Have you noticed an increasing amount of ads promoting going green, using less and perhaps more and more notions of eating fresh, homegrown fruits and vegetables. So have we and we couldn’t be more thrilled with the encouragement to get outdoors and make something of this beautiful earth. We are going to start a series of posts for outdoor vegetable and fruit gardening from the novice to the advanced. You can look for things to come such as building a garden, how to plant, watering, and more. We hope you find these posts useful and inspiring to see what you can grow!
When it comes to the science of gardening, you can get up to your eyeballs in information, as there are many different philosophies and ideas surrounding the topic. That being said, this series is to be used as a general guideline for gardening. We want to make this site into a user community, so please share what has worked for you and your gardening space. We love to see what your are growing and appreciate your feedback!! Feel free to comment on the post or head over to our facebook page and post your photos, questions, advice, etc!
Brainstorm about your garden. Before spring comes rolling in, start planning your garden. Use this time to think about what size area you want to use for gardening. What do you want to grow? What does your schedule allow? How often do you want to tend to your garden? What will you do with your harvest? How much do you want to grow, and how much is too much? Things like these are important to decide before you get to digging. Making the most of your garden by knowing what you want out of it will make this an enjoyable experience. In years past, we like to plant an abundance of food, like tomatoes, onions, potatoes, etc. and store or freeze them to use for the winter months.
Plan your layout. Maximize your space and get the most out of your garden by planning ahead. Most new gardeners, and we have been there before, don’t know what the final product looks like when gardening. Sure you know what a ripened tomato looks like, but did you know that tomatoes need cages and can grow to 4 feet tall? Ok, so that was an easy one, I am sure most of you knew that. But what about potatoes, garlic, squash, or even better, asparagus. These plants need different spatial needs and it helps to know how to space them to maximize your ground. You can fit 10 onions in the space it takes one squash plant to grow. Also, when laying out your garden, think of the sun. Afternoon sun is the hottest and some plants can handle it. Place the more delicate ones to the east so they can possibly be shadowed through part of the afternoon. If you have an existing garden, rotate your layout for the next season. Some plants use certain nutrients in the soil and leave little behind for the next season. Changing areas can help keep a natural balance in your garden.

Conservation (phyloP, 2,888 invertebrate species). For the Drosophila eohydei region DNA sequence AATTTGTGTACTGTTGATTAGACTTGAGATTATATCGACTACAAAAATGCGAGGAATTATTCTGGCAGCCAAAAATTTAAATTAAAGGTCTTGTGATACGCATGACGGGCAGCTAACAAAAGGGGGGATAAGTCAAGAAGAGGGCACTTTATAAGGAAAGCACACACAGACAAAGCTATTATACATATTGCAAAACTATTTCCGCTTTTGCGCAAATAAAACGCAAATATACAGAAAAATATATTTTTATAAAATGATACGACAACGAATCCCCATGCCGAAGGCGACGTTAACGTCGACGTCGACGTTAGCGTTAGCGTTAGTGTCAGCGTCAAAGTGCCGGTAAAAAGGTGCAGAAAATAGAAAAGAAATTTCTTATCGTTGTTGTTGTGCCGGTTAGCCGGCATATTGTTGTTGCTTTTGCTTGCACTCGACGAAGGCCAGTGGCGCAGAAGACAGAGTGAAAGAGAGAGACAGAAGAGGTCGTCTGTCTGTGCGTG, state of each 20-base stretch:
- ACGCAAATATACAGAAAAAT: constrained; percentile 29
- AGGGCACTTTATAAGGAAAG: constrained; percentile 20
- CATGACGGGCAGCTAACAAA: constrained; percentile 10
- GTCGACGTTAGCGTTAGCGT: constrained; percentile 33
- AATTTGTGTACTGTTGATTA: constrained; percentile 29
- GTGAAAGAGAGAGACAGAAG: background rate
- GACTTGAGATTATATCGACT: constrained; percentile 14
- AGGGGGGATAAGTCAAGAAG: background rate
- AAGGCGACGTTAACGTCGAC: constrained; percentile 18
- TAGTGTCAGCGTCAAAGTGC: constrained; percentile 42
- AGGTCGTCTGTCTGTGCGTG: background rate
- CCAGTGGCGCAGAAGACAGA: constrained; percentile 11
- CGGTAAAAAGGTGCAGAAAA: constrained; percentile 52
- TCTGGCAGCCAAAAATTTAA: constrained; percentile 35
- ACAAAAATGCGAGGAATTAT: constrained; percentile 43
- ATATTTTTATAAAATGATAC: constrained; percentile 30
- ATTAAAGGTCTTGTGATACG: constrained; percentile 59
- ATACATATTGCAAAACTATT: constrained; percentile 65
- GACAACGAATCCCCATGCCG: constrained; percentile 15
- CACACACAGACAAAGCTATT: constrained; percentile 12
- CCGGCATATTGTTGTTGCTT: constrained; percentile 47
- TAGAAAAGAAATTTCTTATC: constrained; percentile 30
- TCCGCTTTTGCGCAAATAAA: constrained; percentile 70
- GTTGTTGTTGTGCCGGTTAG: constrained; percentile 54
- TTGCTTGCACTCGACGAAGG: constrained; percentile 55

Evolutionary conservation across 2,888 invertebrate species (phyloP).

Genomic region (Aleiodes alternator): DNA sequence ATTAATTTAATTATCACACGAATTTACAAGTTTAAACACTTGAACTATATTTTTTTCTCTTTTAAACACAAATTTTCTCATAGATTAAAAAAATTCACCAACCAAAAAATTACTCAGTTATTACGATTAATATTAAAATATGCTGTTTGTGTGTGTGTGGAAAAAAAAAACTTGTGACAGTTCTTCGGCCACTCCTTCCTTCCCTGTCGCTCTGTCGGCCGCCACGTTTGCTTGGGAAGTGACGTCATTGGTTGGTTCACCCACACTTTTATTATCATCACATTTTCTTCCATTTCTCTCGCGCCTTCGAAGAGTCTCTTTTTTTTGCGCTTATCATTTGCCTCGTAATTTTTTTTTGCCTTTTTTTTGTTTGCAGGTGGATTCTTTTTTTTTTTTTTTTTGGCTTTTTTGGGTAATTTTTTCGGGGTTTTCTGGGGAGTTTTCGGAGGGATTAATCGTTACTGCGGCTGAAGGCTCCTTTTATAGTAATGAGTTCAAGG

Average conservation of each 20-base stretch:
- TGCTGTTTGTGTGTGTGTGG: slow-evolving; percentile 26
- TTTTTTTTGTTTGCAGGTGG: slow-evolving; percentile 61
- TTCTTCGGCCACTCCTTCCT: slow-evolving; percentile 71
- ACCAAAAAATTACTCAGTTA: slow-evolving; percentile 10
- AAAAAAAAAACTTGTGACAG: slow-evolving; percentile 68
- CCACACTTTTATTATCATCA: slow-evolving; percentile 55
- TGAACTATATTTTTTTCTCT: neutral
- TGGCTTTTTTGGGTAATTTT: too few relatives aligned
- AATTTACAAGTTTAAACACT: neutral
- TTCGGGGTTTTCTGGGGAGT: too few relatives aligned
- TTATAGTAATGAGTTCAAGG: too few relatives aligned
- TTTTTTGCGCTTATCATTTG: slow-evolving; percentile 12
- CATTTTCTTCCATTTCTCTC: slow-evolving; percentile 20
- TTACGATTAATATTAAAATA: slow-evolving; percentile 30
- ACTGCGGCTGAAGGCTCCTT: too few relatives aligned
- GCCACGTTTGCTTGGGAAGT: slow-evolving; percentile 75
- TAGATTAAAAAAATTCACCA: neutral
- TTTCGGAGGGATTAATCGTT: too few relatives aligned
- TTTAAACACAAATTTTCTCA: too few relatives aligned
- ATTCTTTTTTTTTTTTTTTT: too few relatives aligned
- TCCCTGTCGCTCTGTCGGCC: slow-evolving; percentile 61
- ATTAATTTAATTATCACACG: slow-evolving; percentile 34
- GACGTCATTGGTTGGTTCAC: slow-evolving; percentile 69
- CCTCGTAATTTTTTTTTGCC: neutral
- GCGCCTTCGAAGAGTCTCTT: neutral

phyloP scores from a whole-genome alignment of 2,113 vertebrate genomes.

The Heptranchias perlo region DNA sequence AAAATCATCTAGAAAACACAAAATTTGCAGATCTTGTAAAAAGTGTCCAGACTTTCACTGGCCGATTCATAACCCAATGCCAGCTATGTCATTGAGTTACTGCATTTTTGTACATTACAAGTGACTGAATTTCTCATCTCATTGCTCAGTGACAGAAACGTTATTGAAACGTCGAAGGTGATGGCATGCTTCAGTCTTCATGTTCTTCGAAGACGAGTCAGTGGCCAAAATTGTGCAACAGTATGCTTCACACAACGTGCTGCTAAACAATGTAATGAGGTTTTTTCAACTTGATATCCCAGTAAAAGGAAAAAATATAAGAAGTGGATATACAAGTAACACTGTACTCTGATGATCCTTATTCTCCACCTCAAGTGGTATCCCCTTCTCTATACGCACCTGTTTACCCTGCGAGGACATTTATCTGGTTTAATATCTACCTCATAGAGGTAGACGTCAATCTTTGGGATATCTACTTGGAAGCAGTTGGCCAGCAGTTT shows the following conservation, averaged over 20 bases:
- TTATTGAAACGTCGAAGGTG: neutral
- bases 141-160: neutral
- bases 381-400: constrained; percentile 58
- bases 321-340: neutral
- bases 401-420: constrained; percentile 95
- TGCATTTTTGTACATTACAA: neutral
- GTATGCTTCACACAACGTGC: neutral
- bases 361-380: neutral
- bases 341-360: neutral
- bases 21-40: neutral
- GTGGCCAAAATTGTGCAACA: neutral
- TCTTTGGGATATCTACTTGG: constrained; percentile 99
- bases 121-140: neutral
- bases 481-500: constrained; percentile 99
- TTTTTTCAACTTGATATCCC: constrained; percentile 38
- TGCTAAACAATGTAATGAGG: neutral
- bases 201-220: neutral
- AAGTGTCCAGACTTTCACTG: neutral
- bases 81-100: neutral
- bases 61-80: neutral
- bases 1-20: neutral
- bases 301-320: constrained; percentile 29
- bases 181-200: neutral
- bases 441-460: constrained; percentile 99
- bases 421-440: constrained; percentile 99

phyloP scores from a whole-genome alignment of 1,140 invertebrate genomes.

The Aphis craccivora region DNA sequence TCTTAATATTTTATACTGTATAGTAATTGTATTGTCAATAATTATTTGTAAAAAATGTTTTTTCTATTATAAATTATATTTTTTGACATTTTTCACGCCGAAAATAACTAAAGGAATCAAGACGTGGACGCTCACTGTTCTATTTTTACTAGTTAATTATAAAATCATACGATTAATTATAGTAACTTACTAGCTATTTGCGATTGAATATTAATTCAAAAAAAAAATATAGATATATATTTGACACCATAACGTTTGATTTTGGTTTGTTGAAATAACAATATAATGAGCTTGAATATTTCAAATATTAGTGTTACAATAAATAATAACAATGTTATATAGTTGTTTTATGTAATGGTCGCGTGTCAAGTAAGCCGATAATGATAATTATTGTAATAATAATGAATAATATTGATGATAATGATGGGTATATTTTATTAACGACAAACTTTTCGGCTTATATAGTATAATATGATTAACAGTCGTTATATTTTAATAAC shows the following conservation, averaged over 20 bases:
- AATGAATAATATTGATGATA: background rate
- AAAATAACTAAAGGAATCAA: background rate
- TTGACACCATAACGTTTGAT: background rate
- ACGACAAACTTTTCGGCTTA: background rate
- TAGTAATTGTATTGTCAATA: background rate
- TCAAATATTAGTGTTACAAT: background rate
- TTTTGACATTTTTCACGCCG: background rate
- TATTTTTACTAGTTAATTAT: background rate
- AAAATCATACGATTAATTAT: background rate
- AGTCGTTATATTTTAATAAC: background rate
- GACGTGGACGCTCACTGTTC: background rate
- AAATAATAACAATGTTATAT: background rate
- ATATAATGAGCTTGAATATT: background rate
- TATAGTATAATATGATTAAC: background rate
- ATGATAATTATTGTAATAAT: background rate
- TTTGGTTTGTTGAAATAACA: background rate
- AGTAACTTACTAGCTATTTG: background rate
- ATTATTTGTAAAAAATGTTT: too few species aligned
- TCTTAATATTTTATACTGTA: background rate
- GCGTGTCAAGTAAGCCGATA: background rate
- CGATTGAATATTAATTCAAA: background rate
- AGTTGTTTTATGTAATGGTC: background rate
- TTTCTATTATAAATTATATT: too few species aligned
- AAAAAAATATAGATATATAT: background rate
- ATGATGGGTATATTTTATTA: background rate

Work the ground. No matter if you have an existing garden or want to start from scratch, first things first, and that is soil. It is where the roots get their nutrients to supply the plants and their blooms. You want the plant to live in a good home, so surround it with the essentials, so it will produce well for you. After a long, cold winter, your soil can get compacted and it needs to be broken apart. Get some air in there, let it breath. Aerating your garden helps tremendously with drainage, which is key to growing a bountiful garden. Tilling up the ground also makes it easier for you to dig and plant your seeds. It is a great form of weeding, as it grinds through the pesky eyesores that may have come up during the winter and can help keep the weeds at bay through the spring, breaking up their root systems. You can also mix in some fresh additions to your soil at this time, bring us to our next point – soil prep.
Soil Preparation. Amending your soil with key ingredients promotes strong roots systems leading to healthier plants and prolific harvests. The three main players in gardening soil are nitrogen, phosphorus and potassium. I know this sounds like a chemistry lesson, but once you know what each addition does, you can easily target what your soil is lacking. The nitrogen can be found in blood-meal, which aides in the growing phase. Plants use these nitrates to build a strong, healthy leaf and stem system. Too much nitrogen can build big, beautiful plants, but restricts the blooms, which eventually bear the fruit. Phosphorus, which is found in bone-meal, aides in the root system (starting your plants off right) and in the flowering for tomatoes and such. Which, by the way, since we all have to start somewhere, did you know that the flowers are the blooms that eventually turn into the fruit? (You remember pollinations, bees??) This is the only time that I reprimand my toddler picking flowers for me! The last key ingredient is potassium, found as potash, which is added for overall health, helping to fight diseases and improve the quality of the fruit. Now that we have sorted through the main components, this is something to keep in mind to help have a richer, healthier soil system for your garden. Some plants deplete the soil of these nutrients, so rotate your plants. Any or all of these can be added to your soil, or in areas that need improvement. You can also have your soil tested at your local extension office. This is a great place to start, getting you off on the right foot for the growing season.
Fertilize. In addition to the three ingredients above, you may look further, or actually closer, to help improve your soil. Add organic matter to your soil by using leaves in your yard from the fall. Start a compost. Add manure. Use old grass clippings. Things like these are easy to find and usually cost free! What more could you ask for?
These are a few things to get you started on either planning a garden or making the most of your previous garden. Up next, building your garden.Gr